A major challenge for an unducted engine can be found in acoustics. A witness to GE36 testing in the 1980s remembers its “dreadful” noise. And, since May, no journalist has been allowed to see and listen to an actual CROR run in Istres.

Nevertheless, Safran says the problem has been solved. The pair of propellers has been aerodynamically optimized, with thin blade profiles and complex shapes. They meet the current Chapter 14 standard, according to wind tunnel-trial results. The noise level is well below that of a turboprop, Bonini adds.
The engine is in generally form remarkably similar to the GE/Snecma engine from 30 years ago.

Both are using a fighter engine in the 20,000 lb thrust class as gas generators, and in both cases the props are being driven by counter rotating free turbines without a transmission.

It's a bit of 80s technology that never seemed to find its way into production.

Maybe this time.

Another Stopped Clock Moment

While others in the Trump administration are downplaying his statement, Rex Tillerson's statement that the US is willing to engage in talks with the DPRK without preconditions, shows that he is the sanest Secretary of State over the past two administrations:
U.S. Secretary of State Rex Tillerson offered to begin direct talks with North Korea without pre-conditions, backing away from a key U.S. demand that Pyongyang must first accept that giving up its nuclear arsenal would be part of any negotiations.

Tillerson’s new diplomatic overture comes nearly two weeks after North Korea said it had successfully tested a breakthrough intercontinental ballistic missile (ICBM) that put the entire United States mainland within range of its nuclear weapons.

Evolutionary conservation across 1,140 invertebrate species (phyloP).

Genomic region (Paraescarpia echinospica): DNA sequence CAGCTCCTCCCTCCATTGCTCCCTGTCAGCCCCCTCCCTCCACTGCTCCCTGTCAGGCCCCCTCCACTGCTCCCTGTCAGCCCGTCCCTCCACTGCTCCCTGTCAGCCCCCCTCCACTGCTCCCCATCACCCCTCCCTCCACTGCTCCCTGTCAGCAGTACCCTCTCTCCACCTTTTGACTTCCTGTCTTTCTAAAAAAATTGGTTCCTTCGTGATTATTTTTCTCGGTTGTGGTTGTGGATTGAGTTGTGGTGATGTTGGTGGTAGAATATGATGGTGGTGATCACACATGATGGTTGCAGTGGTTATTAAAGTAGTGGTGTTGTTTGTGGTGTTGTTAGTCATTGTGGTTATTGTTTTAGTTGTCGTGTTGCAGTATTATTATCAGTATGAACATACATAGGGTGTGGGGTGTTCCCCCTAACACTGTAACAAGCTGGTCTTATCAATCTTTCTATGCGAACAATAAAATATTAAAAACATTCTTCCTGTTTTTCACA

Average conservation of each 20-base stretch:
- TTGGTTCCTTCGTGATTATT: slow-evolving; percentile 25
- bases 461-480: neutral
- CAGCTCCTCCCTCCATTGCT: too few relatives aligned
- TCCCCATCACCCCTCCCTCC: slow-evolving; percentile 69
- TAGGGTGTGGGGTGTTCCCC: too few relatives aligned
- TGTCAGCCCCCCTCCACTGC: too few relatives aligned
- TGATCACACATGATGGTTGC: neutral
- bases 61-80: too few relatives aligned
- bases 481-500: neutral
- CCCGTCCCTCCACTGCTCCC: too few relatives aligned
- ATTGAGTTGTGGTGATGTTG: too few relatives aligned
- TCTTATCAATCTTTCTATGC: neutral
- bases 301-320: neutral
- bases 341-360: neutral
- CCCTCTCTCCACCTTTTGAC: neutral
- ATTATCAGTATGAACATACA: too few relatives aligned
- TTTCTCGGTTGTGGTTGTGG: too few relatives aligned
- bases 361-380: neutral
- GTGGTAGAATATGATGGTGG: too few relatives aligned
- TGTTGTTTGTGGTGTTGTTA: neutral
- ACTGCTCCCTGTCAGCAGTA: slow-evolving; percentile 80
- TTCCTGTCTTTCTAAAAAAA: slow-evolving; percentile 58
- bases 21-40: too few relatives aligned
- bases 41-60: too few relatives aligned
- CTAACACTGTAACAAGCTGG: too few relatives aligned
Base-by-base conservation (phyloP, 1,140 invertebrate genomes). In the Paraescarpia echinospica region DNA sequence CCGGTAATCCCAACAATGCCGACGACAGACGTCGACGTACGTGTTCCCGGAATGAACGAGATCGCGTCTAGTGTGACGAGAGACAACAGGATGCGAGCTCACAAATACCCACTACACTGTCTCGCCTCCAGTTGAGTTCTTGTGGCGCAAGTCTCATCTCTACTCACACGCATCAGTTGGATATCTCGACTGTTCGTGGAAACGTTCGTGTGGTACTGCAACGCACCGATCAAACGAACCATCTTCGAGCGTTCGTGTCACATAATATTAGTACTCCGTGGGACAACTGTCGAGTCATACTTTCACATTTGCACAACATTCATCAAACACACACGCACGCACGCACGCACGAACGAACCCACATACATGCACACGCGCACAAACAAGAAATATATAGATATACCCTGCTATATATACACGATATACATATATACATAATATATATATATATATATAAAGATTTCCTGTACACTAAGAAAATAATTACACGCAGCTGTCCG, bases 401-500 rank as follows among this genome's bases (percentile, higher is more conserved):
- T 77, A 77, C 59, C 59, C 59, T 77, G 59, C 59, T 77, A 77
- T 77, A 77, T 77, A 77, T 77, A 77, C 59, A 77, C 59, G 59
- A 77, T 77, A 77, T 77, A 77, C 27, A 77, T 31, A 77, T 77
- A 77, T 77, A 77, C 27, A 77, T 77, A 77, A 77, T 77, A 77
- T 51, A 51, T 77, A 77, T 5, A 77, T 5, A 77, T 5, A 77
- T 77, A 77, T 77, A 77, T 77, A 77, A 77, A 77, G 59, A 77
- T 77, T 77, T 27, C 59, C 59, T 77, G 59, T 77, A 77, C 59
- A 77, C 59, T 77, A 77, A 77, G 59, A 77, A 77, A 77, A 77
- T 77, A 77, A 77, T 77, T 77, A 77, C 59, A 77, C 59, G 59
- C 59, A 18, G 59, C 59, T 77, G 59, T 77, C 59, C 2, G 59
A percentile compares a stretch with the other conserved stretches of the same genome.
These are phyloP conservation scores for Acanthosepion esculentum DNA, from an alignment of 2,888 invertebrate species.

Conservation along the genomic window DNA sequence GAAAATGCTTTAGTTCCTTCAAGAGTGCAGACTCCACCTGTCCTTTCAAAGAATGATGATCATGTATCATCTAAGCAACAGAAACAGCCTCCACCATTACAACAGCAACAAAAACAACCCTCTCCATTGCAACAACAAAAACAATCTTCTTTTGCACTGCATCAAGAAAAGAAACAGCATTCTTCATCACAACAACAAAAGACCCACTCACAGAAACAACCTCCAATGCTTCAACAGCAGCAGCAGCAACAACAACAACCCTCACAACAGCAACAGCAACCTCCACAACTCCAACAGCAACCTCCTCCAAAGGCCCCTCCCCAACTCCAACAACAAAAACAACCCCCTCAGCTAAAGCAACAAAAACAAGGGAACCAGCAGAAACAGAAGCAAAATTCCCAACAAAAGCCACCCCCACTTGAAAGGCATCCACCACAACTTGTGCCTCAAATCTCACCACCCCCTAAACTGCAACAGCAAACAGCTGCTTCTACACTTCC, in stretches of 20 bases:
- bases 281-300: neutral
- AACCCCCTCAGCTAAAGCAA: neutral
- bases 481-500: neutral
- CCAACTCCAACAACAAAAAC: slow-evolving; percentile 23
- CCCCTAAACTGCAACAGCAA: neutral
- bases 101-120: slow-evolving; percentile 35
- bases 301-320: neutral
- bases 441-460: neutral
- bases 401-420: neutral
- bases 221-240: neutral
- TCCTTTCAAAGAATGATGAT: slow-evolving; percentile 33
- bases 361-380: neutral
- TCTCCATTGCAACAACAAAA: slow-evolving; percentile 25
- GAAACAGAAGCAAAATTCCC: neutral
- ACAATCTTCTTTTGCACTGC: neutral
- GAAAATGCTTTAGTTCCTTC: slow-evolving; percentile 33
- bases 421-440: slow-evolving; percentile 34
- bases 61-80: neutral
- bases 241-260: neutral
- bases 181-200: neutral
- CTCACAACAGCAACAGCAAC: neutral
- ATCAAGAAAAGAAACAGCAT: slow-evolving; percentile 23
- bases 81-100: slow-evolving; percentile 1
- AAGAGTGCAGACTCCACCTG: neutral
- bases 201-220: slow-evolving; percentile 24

“Let’s just meet,” Tillerson said in a speech to Washington’s Atlantic Council think tank on Tuesday.

The White House later issued an ambiguous statement that left unclear whether President Donald Trump - who has said Tillerson was wasting his time pursuing dialogue with North Korea - had given his approval for the speech.

“The president’s views on North Korea have not changed,” the White House said. “North Korea is acting in an unsafe way ... North Korea’s actions are not good for anyone and certainly not good for North Korea.”
Seeing as how state department staff have been forbidden from talking directly with their DPRK counterparts since the George W. Bush administration, and that has resulted in spectacularly bad results, it is rational to think that a change might effect better results.

Of course there is an entire regime change industry directed at Pyongyang,* so it's no surprise that there has been push-back.

*Note that there are also ones for Syria, Cuba, Iran, Venezuela, and formerly there was one for Libya.
And the nation state that negotiated in good faith, and reentered the respectable community of nations, because it accepted US and European promises? That one was overthrown by western militaries, and is now a morass of anarchy and literal slave auctions.
And people wonder why some "rogue nations" are not willing to play nice with the west.

12 December 2017